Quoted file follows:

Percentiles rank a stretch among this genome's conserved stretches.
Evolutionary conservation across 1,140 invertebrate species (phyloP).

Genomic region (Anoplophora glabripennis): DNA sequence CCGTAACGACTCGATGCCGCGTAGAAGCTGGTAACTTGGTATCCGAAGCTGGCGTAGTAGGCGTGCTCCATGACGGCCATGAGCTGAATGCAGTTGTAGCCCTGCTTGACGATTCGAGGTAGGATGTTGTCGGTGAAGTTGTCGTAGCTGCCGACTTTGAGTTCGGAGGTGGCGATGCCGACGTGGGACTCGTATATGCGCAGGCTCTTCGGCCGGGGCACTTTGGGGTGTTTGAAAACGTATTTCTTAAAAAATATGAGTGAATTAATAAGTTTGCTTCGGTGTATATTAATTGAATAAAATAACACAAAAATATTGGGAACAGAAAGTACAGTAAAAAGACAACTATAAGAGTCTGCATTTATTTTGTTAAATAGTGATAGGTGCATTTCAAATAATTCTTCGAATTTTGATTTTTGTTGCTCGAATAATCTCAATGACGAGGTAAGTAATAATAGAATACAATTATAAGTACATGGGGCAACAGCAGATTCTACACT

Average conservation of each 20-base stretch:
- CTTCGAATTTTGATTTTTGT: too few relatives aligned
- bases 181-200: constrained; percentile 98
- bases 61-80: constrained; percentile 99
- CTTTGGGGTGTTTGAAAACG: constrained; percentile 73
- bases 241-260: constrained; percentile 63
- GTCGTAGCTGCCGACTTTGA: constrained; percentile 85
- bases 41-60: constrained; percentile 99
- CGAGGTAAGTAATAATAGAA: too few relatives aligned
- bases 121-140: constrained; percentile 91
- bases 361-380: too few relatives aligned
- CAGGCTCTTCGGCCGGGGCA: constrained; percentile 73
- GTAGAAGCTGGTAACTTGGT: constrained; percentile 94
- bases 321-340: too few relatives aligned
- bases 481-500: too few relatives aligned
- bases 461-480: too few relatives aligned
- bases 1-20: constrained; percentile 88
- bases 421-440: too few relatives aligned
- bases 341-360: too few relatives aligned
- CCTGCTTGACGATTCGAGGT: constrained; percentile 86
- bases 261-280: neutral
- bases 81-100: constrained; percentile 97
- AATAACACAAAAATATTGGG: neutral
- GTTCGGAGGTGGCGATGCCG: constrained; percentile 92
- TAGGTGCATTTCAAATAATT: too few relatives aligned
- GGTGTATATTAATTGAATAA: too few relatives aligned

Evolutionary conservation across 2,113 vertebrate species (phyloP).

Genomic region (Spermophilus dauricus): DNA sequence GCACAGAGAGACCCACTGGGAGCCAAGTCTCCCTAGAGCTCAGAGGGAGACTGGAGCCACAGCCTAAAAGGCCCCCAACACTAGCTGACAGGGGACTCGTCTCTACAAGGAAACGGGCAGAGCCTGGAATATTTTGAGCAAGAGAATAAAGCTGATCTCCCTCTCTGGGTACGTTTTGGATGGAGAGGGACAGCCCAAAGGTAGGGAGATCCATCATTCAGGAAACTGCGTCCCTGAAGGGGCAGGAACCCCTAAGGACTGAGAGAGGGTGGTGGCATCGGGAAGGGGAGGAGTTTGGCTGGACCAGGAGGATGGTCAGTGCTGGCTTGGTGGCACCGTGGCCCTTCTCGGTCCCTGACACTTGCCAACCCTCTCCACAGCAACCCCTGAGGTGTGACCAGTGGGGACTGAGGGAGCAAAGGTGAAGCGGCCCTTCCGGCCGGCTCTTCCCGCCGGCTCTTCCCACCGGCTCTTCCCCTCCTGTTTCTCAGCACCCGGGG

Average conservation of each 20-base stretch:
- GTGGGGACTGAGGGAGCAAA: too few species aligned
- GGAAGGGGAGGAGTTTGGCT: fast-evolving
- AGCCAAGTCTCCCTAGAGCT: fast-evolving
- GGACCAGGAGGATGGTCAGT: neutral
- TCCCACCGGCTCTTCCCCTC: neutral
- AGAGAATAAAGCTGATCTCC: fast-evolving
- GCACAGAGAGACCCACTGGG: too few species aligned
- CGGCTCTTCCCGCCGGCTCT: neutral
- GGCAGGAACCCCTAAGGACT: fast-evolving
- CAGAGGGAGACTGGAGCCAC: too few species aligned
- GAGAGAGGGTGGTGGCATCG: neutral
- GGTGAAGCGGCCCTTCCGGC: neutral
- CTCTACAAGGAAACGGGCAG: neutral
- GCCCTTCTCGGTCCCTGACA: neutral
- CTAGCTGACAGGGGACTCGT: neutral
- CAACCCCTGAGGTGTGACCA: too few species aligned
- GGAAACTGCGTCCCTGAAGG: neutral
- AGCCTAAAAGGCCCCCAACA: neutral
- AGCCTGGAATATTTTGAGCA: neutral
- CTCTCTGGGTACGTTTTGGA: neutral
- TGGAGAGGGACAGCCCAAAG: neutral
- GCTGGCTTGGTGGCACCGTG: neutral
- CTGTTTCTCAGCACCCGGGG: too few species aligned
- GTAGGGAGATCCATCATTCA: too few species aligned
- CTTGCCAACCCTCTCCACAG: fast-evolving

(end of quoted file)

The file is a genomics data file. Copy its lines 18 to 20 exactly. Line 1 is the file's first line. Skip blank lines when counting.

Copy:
- bases 481-500: too few relatives aligned
- bases 461-480: too few relatives aligned
- bases 1-20: constrained; percentile 88